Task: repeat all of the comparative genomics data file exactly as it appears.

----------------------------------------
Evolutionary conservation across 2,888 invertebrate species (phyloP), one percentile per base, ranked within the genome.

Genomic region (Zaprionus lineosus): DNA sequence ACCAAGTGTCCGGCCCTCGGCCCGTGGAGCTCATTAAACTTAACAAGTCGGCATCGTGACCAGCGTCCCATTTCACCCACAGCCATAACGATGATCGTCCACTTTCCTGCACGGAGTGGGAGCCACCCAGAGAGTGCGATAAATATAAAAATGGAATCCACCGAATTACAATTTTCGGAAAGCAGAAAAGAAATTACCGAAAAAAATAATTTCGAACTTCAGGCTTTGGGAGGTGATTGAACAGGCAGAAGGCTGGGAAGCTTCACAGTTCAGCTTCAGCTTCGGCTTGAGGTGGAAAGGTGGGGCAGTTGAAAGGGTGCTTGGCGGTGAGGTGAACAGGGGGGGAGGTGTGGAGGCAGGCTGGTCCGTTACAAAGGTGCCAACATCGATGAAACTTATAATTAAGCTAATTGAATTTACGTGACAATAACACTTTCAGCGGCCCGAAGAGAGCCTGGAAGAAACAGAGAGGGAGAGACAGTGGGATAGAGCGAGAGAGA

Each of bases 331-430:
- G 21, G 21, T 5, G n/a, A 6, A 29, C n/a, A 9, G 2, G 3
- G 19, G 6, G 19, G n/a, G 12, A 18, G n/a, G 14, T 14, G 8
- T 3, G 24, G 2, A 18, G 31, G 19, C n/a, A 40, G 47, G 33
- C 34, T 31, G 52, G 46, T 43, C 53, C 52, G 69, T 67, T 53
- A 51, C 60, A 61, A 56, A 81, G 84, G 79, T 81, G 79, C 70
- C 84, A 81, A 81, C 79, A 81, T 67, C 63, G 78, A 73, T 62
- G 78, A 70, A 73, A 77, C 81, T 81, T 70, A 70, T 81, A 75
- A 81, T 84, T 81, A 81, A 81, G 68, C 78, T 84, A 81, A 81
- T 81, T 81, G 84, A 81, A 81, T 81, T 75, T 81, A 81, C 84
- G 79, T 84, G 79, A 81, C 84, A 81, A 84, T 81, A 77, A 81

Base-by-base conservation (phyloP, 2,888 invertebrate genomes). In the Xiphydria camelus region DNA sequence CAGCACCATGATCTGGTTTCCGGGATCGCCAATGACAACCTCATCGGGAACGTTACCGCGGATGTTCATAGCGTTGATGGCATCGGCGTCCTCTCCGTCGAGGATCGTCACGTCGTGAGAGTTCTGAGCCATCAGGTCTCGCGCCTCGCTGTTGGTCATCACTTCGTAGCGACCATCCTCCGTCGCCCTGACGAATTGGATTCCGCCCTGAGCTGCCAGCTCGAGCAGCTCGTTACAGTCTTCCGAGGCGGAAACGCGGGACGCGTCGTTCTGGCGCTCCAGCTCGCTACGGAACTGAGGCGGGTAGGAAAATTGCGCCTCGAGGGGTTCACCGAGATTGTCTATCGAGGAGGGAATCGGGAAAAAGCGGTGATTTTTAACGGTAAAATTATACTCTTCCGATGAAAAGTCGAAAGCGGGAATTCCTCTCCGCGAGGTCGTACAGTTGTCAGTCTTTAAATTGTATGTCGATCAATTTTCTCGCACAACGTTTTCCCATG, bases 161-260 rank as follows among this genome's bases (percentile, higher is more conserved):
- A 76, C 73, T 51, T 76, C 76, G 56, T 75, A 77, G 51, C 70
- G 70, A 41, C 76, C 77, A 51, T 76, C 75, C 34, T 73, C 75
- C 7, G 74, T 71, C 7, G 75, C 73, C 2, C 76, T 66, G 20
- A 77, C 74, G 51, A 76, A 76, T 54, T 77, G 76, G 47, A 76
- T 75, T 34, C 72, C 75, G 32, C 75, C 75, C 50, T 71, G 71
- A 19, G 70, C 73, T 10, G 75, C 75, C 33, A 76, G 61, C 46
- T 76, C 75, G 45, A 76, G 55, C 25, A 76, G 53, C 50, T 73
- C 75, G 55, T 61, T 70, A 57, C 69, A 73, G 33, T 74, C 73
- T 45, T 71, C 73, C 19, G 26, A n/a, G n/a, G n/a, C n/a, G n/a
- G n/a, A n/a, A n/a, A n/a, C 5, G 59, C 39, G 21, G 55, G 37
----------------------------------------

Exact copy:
Evolutionary conservation across 2,888 invertebrate species (phyloP), one percentile per base, ranked within the genome.

Genomic region (Zaprionus lineosus): DNA sequence ACCAAGTGTCCGGCCCTCGGCCCGTGGAGCTCATTAAACTTAACAAGTCGGCATCGTGACCAGCGTCCCATTTCACCCACAGCCATAACGATGATCGTCCACTTTCCTGCACGGAGTGGGAGCCACCCAGAGAGTGCGATAAATATAAAAATGGAATCCACCGAATTACAATTTTCGGAAAGCAGAAAAGAAATTACCGAAAAAAATAATTTCGAACTTCAGGCTTTGGGAGGTGATTGAACAGGCAGAAGGCTGGGAAGCTTCACAGTTCAGCTTCAGCTTCGGCTTGAGGTGGAAAGGTGGGGCAGTTGAAAGGGTGCTTGGCGGTGAGGTGAACAGGGGGGGAGGTGTGGAGGCAGGCTGGTCCGTTACAAAGGTGCCAACATCGATGAAACTTATAATTAAGCTAATTGAATTTACGTGACAATAACACTTTCAGCGGCCCGAAGAGAGCCTGGAAGAAACAGAGAGGGAGAGACAGTGGGATAGAGCGAGAGAGA

Each of bases 331-430:
- G 21, G 21, T 5, G n/a, A 6, A 29, C n/a, A 9, G 2, G 3
- G 19, G 6, G 19, G n/a, G 12, A 18, G n/a, G 14, T 14, G 8
- T 3, G 24, G 2, A 18, G 31, G 19, C n/a, A 40, G 47, G 33
- C 34, T 31, G 52, G 46, T 43, C 53, C 52, G 69, T 67, T 53
- A 51, C 60, A 61, A 56, A 81, G 84, G 79, T 81, G 79, C 70
- C 84, A 81, A 81, C 79, A 81, T 67, C 63, G 78, A 73, T 62
- G 78, A 70, A 73, A 77, C 81, T 81, T 70, A 70, T 81, A 75
- A 81, T 84, T 81, A 81, A 81, G 68, C 78, T 84, A 81, A 81
- T 81, T 81, G 84, A 81, A 81, T 81, T 75, T 81, A 81, C 84
- G 79, T 84, G 79, A 81, C 84, A 81, A 84, T 81, A 77, A 81

Base-by-base conservation (phyloP, 2,888 invertebrate genomes). In the Xiphydria camelus region DNA sequence CAGCACCATGATCTGGTTTCCGGGATCGCCAATGACAACCTCATCGGGAACGTTACCGCGGATGTTCATAGCGTTGATGGCATCGGCGTCCTCTCCGTCGAGGATCGTCACGTCGTGAGAGTTCTGAGCCATCAGGTCTCGCGCCTCGCTGTTGGTCATCACTTCGTAGCGACCATCCTCCGTCGCCCTGACGAATTGGATTCCGCCCTGAGCTGCCAGCTCGAGCAGCTCGTTACAGTCTTCCGAGGCGGAAACGCGGGACGCGTCGTTCTGGCGCTCCAGCTCGCTACGGAACTGAGGCGGGTAGGAAAATTGCGCCTCGAGGGGTTCACCGAGATTGTCTATCGAGGAGGGAATCGGGAAAAAGCGGTGATTTTTAACGGTAAAATTATACTCTTCCGATGAAAAGTCGAAAGCGGGAATTCCTCTCCGCGAGGTCGTACAGTTGTCAGTCTTTAAATTGTATGTCGATCAATTTTCTCGCACAACGTTTTCCCATG, bases 161-260 rank as follows among this genome's bases (percentile, higher is more conserved):
- A 76, C 73, T 51, T 76, C 76, G 56, T 75, A 77, G 51, C 70
- G 70, A 41, C 76, C 77, A 51, T 76, C 75, C 34, T 73, C 75
- C 7, G 74, T 71, C 7, G 75, C 73, C 2, C 76, T 66, G 20
- A 77, C 74, G 51, A 76, A 76, T 54, T 77, G 76, G 47, A 76
- T 75, T 34, C 72, C 75, G 32, C 75, C 75, C 50, T 71, G 71
- A 19, G 70, C 73, T 10, G 75, C 75, C 33, A 76, G 61, C 46
- T 76, C 75, G 45, A 76, G 55, C 25, A 76, G 53, C 50, T 73
- C 75, G 55, T 61, T 70, A 57, C 69, A 73, G 33, T 74, C 73
- T 45, T 71, C 73, C 19, G 26, A n/a, G n/a, G n/a, C n/a, G n/a
- G n/a, A n/a, A n/a, A n/a, C 5, G 59, C 39, G 21, G 55, G 37